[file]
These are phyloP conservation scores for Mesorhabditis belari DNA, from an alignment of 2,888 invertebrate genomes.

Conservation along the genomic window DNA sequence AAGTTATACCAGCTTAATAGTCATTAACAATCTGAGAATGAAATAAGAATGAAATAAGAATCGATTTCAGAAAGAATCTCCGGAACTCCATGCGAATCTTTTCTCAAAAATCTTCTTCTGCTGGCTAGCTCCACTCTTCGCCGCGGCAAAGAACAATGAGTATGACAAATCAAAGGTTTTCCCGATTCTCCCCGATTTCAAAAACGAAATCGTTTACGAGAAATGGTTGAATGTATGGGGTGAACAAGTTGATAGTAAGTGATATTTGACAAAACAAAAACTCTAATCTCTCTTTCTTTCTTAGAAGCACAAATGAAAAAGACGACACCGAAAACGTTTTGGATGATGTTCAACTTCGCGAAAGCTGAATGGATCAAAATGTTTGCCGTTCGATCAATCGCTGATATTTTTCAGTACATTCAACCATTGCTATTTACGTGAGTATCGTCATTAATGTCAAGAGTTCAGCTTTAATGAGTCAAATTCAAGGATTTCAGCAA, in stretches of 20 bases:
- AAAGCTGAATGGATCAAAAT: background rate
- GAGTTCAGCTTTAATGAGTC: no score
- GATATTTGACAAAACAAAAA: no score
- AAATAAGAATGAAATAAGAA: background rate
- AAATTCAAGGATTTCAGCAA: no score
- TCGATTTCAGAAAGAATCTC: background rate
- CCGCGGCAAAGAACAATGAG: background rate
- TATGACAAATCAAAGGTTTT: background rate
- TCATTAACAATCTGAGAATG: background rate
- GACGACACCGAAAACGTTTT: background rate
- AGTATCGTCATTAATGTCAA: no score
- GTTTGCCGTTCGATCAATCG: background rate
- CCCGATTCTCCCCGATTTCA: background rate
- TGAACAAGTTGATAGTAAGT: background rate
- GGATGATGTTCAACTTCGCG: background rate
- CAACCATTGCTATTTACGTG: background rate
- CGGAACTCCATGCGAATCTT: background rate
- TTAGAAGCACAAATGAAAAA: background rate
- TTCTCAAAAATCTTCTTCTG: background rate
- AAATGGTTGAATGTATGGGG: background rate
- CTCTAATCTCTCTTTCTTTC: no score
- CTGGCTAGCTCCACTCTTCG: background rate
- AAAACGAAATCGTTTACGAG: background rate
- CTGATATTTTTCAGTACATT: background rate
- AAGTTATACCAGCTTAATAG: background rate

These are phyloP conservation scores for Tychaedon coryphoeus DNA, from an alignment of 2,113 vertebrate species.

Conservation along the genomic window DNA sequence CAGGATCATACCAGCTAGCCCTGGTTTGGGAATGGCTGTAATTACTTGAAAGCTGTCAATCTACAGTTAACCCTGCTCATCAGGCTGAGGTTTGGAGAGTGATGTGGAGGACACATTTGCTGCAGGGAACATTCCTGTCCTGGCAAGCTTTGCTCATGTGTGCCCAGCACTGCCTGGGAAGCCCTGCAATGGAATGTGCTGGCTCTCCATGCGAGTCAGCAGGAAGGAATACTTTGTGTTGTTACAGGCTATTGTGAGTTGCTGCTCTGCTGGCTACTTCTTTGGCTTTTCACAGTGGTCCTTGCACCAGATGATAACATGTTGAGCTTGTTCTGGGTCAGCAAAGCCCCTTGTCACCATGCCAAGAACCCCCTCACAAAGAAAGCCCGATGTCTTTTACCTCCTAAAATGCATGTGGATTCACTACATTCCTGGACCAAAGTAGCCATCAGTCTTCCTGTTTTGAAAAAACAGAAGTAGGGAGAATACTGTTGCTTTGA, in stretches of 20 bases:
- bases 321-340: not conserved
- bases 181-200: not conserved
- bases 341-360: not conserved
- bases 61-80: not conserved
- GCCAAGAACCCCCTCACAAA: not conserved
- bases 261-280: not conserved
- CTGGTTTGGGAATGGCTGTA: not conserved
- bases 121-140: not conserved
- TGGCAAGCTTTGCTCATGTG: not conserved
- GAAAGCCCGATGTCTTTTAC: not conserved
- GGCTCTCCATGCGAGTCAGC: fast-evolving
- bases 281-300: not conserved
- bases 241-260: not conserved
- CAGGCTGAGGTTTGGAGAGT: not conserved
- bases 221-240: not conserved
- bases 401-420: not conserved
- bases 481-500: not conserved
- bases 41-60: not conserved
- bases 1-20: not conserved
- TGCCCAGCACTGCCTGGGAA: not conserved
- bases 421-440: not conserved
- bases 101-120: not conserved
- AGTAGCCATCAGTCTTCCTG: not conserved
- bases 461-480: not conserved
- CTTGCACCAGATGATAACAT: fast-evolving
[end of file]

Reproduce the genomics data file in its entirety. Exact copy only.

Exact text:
These are phyloP conservation scores for Mesorhabditis belari DNA, from an alignment of 2,888 invertebrate genomes.

Conservation along the genomic window DNA sequence AAGTTATACCAGCTTAATAGTCATTAACAATCTGAGAATGAAATAAGAATGAAATAAGAATCGATTTCAGAAAGAATCTCCGGAACTCCATGCGAATCTTTTCTCAAAAATCTTCTTCTGCTGGCTAGCTCCACTCTTCGCCGCGGCAAAGAACAATGAGTATGACAAATCAAAGGTTTTCCCGATTCTCCCCGATTTCAAAAACGAAATCGTTTACGAGAAATGGTTGAATGTATGGGGTGAACAAGTTGATAGTAAGTGATATTTGACAAAACAAAAACTCTAATCTCTCTTTCTTTCTTAGAAGCACAAATGAAAAAGACGACACCGAAAACGTTTTGGATGATGTTCAACTTCGCGAAAGCTGAATGGATCAAAATGTTTGCCGTTCGATCAATCGCTGATATTTTTCAGTACATTCAACCATTGCTATTTACGTGAGTATCGTCATTAATGTCAAGAGTTCAGCTTTAATGAGTCAAATTCAAGGATTTCAGCAA, in stretches of 20 bases:
- AAAGCTGAATGGATCAAAAT: background rate
- GAGTTCAGCTTTAATGAGTC: no score
- GATATTTGACAAAACAAAAA: no score
- AAATAAGAATGAAATAAGAA: background rate
- AAATTCAAGGATTTCAGCAA: no score
- TCGATTTCAGAAAGAATCTC: background rate
- CCGCGGCAAAGAACAATGAG: background rate
- TATGACAAATCAAAGGTTTT: background rate
- TCATTAACAATCTGAGAATG: background rate
- GACGACACCGAAAACGTTTT: background rate
- AGTATCGTCATTAATGTCAA: no score
- GTTTGCCGTTCGATCAATCG: background rate
- CCCGATTCTCCCCGATTTCA: background rate
- TGAACAAGTTGATAGTAAGT: background rate
- GGATGATGTTCAACTTCGCG: background rate
- CAACCATTGCTATTTACGTG: background rate
- CGGAACTCCATGCGAATCTT: background rate
- TTAGAAGCACAAATGAAAAA: background rate
- TTCTCAAAAATCTTCTTCTG: background rate
- AAATGGTTGAATGTATGGGG: background rate
- CTCTAATCTCTCTTTCTTTC: no score
- CTGGCTAGCTCCACTCTTCG: background rate
- AAAACGAAATCGTTTACGAG: background rate
- CTGATATTTTTCAGTACATT: background rate
- AAGTTATACCAGCTTAATAG: background rate

These are phyloP conservation scores for Tychaedon coryphoeus DNA, from an alignment of 2,113 vertebrate species.

Conservation along the genomic window DNA sequence CAGGATCATACCAGCTAGCCCTGGTTTGGGAATGGCTGTAATTACTTGAAAGCTGTCAATCTACAGTTAACCCTGCTCATCAGGCTGAGGTTTGGAGAGTGATGTGGAGGACACATTTGCTGCAGGGAACATTCCTGTCCTGGCAAGCTTTGCTCATGTGTGCCCAGCACTGCCTGGGAAGCCCTGCAATGGAATGTGCTGGCTCTCCATGCGAGTCAGCAGGAAGGAATACTTTGTGTTGTTACAGGCTATTGTGAGTTGCTGCTCTGCTGGCTACTTCTTTGGCTTTTCACAGTGGTCCTTGCACCAGATGATAACATGTTGAGCTTGTTCTGGGTCAGCAAAGCCCCTTGTCACCATGCCAAGAACCCCCTCACAAAGAAAGCCCGATGTCTTTTACCTCCTAAAATGCATGTGGATTCACTACATTCCTGGACCAAAGTAGCCATCAGTCTTCCTGTTTTGAAAAAACAGAAGTAGGGAGAATACTGTTGCTTTGA, in stretches of 20 bases:
- bases 321-340: not conserved
- bases 181-200: not conserved
- bases 341-360: not conserved
- bases 61-80: not conserved
- GCCAAGAACCCCCTCACAAA: not conserved
- bases 261-280: not conserved
- CTGGTTTGGGAATGGCTGTA: not conserved
- bases 121-140: not conserved
- TGGCAAGCTTTGCTCATGTG: not conserved
- GAAAGCCCGATGTCTTTTAC: not conserved
- GGCTCTCCATGCGAGTCAGC: fast-evolving
- bases 281-300: not conserved
- bases 241-260: not conserved
- CAGGCTGAGGTTTGGAGAGT: not conserved
- bases 221-240: not conserved
- bases 401-420: not conserved
- bases 481-500: not conserved
- bases 41-60: not conserved
- bases 1-20: not conserved
- TGCCCAGCACTGCCTGGGAA: not conserved
- bases 421-440: not conserved
- bases 101-120: not conserved
- AGTAGCCATCAGTCTTCCTG: not conserved
- bases 461-480: not conserved
- CTTGCACCAGATGATAACAT: fast-evolving